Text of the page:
Your fail-proof guide to securing customer documents

Facebook’s data breach is a major roadblock on the road to the future, at least in terms of the idea of digitization of personal information. For the global marketing engine, the implications are massive. Here we were, rollicking along on the track to deeply engaging and personal knowledge of customers’ preferences. And here we are, staring at arguably one of the biggest business units ever facing years of litigation and reputation damage. It will be naïve of any organization to treat this event as mere news! The implications, lessons, and consequences will be as relevant and applicable for your startups, SMBs, and enterprises as it is for Facebook. The digitization of customer information, right from their consent forms to agree to your newsletters to their last order’s invoice, has been a major enabler of business productivity and efficiency. Also, this has enabled businesses to organize and analyze all the digitized information and bring out tremendous insights from the same. These insights help them to interact with the customer more effectively, improve the relationship, sell more, and in general, make the engagement more enjoyable for the customer. The result — more information, more documents, more data analysis, more insights, repeat. Of course, it all sounds like a win-win, until we decide to address the issue of customer data privacy and security. This is where management of customer documents becomes so important.

Customer documents management — What does it mean?

In the next sections of this guide, we’ll explore the strategic aspects of ensuring the privacy and security of customer documents.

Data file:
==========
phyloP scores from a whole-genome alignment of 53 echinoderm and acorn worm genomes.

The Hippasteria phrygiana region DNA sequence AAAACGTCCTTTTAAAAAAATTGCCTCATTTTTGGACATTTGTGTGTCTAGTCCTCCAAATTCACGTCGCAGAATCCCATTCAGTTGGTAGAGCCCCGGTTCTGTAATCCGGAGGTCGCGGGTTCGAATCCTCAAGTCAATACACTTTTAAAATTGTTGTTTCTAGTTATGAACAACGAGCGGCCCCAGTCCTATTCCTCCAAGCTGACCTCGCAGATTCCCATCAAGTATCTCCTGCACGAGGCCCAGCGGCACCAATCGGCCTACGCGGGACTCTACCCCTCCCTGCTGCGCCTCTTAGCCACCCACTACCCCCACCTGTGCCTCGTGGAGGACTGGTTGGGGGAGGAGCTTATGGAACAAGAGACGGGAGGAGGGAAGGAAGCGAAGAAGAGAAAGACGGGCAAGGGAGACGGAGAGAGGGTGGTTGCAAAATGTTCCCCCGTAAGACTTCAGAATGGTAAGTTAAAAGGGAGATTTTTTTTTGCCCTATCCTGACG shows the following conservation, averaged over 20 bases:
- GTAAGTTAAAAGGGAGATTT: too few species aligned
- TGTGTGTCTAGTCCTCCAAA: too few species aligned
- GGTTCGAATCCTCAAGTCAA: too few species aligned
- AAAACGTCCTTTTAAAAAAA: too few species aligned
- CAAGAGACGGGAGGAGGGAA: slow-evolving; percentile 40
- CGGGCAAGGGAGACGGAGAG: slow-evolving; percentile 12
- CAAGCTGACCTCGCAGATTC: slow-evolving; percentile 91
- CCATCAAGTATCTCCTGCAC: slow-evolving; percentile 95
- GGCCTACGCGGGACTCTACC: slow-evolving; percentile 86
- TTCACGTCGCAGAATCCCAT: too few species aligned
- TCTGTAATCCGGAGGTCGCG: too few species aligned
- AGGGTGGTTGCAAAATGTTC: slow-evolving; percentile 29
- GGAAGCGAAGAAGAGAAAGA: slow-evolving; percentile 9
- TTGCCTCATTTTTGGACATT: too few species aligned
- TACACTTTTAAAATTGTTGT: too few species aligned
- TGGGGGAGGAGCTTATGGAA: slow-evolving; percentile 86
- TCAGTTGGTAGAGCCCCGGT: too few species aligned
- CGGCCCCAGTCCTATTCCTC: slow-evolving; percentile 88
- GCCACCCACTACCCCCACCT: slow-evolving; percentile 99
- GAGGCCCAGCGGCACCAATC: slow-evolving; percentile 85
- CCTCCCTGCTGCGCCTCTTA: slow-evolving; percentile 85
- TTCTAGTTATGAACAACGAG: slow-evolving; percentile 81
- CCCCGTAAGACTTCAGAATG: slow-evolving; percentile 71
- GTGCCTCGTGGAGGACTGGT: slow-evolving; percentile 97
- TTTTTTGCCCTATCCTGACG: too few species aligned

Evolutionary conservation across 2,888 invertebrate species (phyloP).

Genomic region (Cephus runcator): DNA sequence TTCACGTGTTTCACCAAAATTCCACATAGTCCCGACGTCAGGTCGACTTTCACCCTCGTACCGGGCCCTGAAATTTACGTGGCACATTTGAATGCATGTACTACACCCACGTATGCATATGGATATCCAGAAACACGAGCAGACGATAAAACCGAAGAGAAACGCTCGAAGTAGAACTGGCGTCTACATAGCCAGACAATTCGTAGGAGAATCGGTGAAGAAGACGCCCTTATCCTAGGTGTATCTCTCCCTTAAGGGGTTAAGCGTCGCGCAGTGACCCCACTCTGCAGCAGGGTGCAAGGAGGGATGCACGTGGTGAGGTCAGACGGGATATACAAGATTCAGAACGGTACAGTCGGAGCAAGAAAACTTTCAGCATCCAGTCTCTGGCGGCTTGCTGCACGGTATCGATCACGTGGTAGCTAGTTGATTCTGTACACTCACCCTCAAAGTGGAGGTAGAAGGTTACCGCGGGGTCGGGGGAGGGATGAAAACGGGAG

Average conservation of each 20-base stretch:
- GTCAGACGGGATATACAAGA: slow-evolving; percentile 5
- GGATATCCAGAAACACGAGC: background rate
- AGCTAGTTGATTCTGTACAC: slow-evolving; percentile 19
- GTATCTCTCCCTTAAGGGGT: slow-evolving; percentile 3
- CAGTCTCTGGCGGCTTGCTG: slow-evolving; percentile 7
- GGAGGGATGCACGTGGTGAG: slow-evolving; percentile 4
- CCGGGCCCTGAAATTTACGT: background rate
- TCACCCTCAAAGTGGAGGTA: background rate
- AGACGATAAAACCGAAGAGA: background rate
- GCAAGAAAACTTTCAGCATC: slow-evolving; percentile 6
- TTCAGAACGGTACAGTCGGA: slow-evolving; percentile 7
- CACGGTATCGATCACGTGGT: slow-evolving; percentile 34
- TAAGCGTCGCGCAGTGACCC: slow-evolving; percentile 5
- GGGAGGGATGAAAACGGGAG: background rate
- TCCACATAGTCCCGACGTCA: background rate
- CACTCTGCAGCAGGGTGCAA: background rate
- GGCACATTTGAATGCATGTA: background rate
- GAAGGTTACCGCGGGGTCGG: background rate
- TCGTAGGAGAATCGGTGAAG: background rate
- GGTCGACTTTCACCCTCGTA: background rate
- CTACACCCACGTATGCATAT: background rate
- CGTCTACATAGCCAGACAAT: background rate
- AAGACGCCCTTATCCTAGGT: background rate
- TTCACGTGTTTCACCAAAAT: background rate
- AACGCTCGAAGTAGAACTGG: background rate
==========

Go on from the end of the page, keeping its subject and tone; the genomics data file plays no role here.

Customer Documents
Flickr / Mark Burnett

End-to-end control over customer document security

Digitization of information, digital storage, and digital data transmission of data — these are the three stages of customer data management, and for all these, the responsibility of ensuring complete security rests squarely with the business.

  • Envisioning the journey of information, from the point of creation to point of storage, is very important, and the first step you need to take.
  • Next up, take stock of the existing information management systems in place, such as CRM tools, cloud-based data storage, and cloud-based Office and document management suites.
  • Evaluate the range of data formats and monthly volume of customer document data, and choose a mix of platforms that can help you with the document management goals, without necessitating another purchase of a tool.
  • You will need to think on lines of password complexity rules for document locking, encryption technologies for transmission of data, network security aspects, and access management and control across teams that use the customer documents.

Layer — The keyword to remember

Customer Documents
Flickr / AFGE

In a world where a customer’s document is the equivalent of a bar of gold entrusted in your custody, it’s too risky to depend on a single layer of security to protect customer info assets. What you need is at least a dual-layer security cover (though higher the number of layers, better it is).

Consider how organizations from sensitive industries, such as finance, defense, medicine, and government, prefer to lock documents with passwords even while sharing them internally. The passwords can be dynamically generated from a database of customer information, using rules (such as, the first two digits of the recipient’s name, followed by the year of his/her birth, and then the first two digits of his/her mother’s maiden name). Then, these locked documents are sent over secured connections with encryption to make it triply certain that even if someone intercepts the data, they’ll not be able to make sense of it.